Recent years have seen a rapid expansion of the number of psychologists and applied social scientists working or training in applied settings such as mental health, health promotion, education, work and organisations, management and marketing. Increasingly, the professionals, researchers and students working in these areas are seeking to describe and understand the links between causal beliefs and behaviour, that is, attributions in action. In the context of such applied work, the collection and analysis of qualitative data is often required. This book deals with a powerful, practical and well-tried method the Leeds Attributional Coding System (LACS) for extracting and coding causal beliefs from qualitative interview data. The method has been developed and used over the last ten years, in a variety of applied contexts. The authors have provided here a practical and accessible introduction to the method, illustrated by examples, case studies and useful applications in a range of applied settings. This book provides<br> * an overview of attribution theory and causal beliefs, from a practitioner perspective<br> * an introduction to a tried and tested tool for coding qualitative interview data<br> * clear and explanatory examples of the method in action, as well as useful exercises<br> * case studies from a variety of fields including clinical, organisational and marketing settings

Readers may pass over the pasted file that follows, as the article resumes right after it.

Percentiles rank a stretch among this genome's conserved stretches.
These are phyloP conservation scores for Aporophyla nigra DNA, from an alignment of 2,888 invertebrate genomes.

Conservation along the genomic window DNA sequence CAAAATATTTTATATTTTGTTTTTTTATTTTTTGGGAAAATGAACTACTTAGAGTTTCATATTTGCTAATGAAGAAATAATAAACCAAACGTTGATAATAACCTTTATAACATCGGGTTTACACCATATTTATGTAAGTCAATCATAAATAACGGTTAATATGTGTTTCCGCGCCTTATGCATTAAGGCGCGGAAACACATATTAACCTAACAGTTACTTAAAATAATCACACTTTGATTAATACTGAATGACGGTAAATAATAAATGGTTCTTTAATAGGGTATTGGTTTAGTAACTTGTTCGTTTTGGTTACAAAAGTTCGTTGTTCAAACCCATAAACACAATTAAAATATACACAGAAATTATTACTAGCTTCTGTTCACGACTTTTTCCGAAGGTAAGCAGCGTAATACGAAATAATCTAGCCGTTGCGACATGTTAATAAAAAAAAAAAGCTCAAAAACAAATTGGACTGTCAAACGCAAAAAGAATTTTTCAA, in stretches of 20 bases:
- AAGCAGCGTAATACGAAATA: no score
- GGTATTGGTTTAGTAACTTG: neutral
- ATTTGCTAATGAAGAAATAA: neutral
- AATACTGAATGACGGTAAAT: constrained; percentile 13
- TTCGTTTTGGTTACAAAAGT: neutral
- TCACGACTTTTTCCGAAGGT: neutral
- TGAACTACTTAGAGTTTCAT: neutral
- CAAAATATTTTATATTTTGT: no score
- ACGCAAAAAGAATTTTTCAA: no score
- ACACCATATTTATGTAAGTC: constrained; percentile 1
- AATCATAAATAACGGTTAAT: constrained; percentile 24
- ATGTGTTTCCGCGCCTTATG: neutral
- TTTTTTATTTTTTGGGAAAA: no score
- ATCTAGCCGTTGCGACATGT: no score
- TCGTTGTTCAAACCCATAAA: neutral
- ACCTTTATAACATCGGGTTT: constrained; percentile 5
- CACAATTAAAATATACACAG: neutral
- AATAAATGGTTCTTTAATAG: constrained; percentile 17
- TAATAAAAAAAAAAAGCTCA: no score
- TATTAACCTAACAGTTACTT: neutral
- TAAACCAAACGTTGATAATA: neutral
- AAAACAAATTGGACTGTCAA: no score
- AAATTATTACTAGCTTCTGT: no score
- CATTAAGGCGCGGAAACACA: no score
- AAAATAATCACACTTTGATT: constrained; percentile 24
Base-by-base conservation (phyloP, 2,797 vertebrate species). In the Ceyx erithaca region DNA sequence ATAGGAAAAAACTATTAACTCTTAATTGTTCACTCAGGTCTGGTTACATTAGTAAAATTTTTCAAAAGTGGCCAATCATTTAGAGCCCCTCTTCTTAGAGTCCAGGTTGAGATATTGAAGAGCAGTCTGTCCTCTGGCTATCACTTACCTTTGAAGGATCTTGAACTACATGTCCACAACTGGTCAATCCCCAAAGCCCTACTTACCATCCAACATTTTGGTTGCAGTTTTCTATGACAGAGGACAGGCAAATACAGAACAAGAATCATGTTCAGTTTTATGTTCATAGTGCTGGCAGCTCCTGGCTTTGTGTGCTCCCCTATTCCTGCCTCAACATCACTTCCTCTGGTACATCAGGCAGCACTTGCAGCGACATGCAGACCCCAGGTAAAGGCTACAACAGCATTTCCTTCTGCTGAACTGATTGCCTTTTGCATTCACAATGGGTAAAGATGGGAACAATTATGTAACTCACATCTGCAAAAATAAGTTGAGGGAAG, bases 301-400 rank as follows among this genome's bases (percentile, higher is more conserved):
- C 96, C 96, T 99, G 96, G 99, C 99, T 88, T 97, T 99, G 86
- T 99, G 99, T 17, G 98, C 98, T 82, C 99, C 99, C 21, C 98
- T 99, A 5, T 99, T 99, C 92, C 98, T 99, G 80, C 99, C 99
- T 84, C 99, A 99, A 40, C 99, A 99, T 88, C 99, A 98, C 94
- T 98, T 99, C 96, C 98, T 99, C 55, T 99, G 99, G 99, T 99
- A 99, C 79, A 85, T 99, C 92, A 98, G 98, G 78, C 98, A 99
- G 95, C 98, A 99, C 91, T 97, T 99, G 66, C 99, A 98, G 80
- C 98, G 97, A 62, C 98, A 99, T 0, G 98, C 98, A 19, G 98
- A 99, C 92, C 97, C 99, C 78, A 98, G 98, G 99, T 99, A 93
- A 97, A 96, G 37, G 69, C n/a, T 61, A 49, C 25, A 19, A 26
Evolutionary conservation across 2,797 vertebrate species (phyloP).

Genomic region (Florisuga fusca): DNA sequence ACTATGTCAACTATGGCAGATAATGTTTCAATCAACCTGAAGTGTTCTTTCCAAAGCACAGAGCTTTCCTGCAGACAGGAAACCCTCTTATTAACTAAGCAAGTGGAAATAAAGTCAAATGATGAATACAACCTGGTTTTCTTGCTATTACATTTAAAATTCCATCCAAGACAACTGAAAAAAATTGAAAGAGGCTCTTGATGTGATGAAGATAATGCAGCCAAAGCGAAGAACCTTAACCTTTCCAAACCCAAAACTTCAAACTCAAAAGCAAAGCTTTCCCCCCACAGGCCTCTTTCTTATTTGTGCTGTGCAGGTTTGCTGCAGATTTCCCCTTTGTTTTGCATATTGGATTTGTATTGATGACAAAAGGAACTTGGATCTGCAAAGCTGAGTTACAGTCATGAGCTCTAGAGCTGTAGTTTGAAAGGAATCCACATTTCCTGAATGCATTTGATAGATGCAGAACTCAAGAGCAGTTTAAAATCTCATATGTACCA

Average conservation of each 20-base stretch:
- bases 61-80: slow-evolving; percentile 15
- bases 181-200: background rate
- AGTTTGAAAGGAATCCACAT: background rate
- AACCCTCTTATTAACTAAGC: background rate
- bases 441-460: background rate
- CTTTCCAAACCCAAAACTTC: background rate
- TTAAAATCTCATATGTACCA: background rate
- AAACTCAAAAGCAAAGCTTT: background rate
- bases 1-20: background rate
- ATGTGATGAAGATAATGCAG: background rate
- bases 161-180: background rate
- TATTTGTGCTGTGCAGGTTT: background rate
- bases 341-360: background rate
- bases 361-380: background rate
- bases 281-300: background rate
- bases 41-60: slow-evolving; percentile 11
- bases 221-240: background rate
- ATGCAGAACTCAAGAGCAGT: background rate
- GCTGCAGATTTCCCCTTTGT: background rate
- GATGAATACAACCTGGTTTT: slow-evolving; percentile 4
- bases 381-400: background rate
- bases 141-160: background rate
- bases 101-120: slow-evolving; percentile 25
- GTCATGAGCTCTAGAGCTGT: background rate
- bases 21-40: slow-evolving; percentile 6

Unifying information theory and digital communication through the language of lattice codes, this book provides a detailed overview for students, researchers and industry practitioners. It covers classical work by leading researchers in the field of lattice codes and complementary work on dithered quantization and infinite constellations, and then introduces the more recent results on 'algebraic binning' for side-information problems, and linear/lattice codes for networks. It shows how high dimensional lattice codes can close the gap to the optimal information theoretic solution, including the characterisation of error exponents. The solutions presented are based on lattice codes, and are therefore close to practical implementations, with many advanced setups and techniques, such as shaping, entropy-coding, side-information and multi-terminal systems. Moreover, some of the network setups shown demonstrate how lattice codes are potentially more efficient than traditional random-coding solutions, for instance when generalising the framework to Gaussian networks.
The wine world can be intimidating to people who are just starting out. French wines can add an additional layer of complexity given the different, and less familiar, ways the wines are classified.
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